Trump picks critic to lead Ex-Im Bank he once opposed

President Trump has wisely reversed his previous opposition to the operation of the U.S. Export-Import Bank, and has made a decision to nominate two people to fill the vacancies in the Board of Trustees at the Bank.

Conservatives in Congress, including Garrett, campaigned to close Ex-Im in 2015, which led to the bank's charter expiring for five months.

"Yikes", said Sen. Claire McCaskill (D-MO) about the news of Garrett's selection.

U.S. President Donald Trump nominated former Republican lawmaker Scott Garrett as president of the Export-Import Bank of the United States on Friday, completing an about-face over an institution he had denounced as "featherbedding" for big business.

The positions require Senate confirmation.

Now, however, Trump has had a change of heart because the CEO of Boeing - which benefits greatly from the bank - pulled him aside and explained how it works, reports the Wall Street Journal.

Large American corporations that do significant amounts of exports say other countries have similar agencies and the export bank levels the playing field.

Trump's about-face on the export bank comes after meeting on Tuesday with former Boeing Chief Executive Officer Jim McNerney, who left the company previous year but oversaw the corporation's aggressive lobbying effort in support of the bank in 2015.

"I don't like it because I don't think it's necessary", Trump said. The bank helps US firms sell their products overseas by offering cheap, federally guaranteed loans and other forms of financial support. Trump said. "But actually, it's a very good thing. And it actually makes money, it could make a lot of money".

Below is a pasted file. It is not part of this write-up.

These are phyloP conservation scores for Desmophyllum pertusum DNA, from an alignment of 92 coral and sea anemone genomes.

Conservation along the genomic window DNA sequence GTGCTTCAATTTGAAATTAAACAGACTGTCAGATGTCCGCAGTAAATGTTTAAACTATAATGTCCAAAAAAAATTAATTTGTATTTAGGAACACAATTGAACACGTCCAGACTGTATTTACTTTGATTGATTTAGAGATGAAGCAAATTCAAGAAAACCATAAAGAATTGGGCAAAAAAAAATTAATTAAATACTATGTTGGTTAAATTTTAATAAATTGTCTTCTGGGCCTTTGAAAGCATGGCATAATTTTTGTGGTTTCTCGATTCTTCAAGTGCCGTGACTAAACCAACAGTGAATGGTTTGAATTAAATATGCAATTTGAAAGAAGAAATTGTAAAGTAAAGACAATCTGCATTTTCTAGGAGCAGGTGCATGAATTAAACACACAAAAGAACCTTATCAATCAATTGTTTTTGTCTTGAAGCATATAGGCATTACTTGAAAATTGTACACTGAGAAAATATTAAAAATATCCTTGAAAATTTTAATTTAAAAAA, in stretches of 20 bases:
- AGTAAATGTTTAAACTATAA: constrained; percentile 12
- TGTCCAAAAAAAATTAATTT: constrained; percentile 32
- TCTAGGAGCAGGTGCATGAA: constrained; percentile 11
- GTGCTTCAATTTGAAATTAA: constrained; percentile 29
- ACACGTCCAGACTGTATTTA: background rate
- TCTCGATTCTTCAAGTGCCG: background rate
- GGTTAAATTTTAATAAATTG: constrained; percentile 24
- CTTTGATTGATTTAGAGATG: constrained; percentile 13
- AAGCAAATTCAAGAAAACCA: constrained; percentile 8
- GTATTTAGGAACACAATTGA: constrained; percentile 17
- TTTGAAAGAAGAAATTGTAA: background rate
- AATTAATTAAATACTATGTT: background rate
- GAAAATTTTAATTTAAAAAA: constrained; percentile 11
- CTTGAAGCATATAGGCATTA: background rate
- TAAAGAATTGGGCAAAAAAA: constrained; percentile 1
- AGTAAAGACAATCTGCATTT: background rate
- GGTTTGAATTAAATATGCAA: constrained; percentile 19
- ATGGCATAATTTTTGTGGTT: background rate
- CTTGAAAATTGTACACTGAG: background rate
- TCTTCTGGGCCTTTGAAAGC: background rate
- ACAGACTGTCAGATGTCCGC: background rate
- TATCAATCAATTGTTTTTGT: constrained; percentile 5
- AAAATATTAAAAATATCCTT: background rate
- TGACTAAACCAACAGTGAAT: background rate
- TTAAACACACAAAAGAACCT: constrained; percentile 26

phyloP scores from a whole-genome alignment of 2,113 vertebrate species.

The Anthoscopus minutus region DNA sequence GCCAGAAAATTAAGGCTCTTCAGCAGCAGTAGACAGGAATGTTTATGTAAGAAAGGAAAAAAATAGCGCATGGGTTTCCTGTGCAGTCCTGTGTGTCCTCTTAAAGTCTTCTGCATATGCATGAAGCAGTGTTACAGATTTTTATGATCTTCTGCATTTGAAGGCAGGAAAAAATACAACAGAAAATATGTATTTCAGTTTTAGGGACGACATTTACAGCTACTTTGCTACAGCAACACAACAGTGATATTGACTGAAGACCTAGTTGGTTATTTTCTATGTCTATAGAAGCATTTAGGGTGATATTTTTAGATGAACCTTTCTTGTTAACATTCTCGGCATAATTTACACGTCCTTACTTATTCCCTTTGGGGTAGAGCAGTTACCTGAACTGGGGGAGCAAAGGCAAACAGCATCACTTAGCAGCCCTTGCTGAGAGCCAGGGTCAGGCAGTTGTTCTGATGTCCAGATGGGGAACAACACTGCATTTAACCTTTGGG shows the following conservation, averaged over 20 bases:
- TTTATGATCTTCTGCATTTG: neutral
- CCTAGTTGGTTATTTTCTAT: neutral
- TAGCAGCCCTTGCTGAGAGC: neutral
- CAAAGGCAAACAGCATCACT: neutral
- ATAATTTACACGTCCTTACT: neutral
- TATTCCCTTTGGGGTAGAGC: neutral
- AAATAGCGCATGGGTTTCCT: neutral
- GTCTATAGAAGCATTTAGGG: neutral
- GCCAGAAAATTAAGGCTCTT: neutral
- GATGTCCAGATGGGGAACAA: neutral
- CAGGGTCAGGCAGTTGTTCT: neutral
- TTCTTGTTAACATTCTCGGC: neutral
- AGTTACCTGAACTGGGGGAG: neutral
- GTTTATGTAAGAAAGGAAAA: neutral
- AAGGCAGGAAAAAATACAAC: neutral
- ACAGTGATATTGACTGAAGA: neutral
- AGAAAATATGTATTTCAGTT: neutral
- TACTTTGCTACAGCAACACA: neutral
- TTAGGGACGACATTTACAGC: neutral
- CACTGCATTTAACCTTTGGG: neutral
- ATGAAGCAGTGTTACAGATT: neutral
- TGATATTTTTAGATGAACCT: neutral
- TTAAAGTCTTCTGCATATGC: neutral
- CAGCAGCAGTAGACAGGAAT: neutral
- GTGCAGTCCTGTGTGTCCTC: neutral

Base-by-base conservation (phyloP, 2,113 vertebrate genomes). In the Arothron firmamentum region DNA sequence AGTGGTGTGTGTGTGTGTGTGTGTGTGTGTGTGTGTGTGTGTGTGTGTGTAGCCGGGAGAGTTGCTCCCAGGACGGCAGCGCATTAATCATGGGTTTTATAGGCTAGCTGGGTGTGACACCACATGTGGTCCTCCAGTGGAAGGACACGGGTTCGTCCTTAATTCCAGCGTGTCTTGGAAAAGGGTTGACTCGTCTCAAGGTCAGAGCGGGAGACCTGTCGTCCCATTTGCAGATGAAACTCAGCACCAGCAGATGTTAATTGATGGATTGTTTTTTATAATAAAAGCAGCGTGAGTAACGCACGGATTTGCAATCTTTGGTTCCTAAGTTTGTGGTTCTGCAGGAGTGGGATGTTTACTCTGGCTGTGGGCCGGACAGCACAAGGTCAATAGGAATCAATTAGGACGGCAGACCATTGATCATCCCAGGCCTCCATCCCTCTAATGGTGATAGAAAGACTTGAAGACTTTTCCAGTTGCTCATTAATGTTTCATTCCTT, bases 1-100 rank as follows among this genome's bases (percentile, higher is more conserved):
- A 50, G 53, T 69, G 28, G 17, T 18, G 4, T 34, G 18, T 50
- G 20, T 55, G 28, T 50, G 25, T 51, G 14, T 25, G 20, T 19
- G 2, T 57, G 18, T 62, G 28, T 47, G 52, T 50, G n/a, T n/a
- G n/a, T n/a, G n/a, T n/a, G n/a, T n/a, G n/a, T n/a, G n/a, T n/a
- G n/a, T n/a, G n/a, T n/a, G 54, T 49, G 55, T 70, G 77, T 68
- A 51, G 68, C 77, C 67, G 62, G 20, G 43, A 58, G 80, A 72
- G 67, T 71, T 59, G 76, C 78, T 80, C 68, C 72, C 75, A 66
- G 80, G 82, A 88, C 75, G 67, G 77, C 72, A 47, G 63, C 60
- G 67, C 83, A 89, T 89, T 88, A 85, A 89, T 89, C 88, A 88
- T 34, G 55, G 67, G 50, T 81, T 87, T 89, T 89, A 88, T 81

"Rather than pursuing policies that subsidize foreign companies and governments", Heritage Action spokesman Dan Holler said, "lawmakers should be advancing policies that truly make America great again". During the two-year election cycle, his top contributors were individuals who worked at Club for Growth, according to the Center for Responsive Politics. While the bank was revived, its five-member board has lacked a quorum, which restricted it from granting loans of more than $10 million. In a tweet in October 2015, Garrett described the bank as a "corporate welfare program".

With a board shortage, the 82-year-old agency authorized only $5 billion in financing in fiscal 2016, the lowest level in almost 40 years, compared with $20 billion in 2014, the last year the bank was fully operational.

Many moderate, business-minded Republican groups like the U.S. Chamber of Commerce support the bank.

Congressional supporters of the bank failed a year ago to revive the higher lending limit.

  • Todd Kelly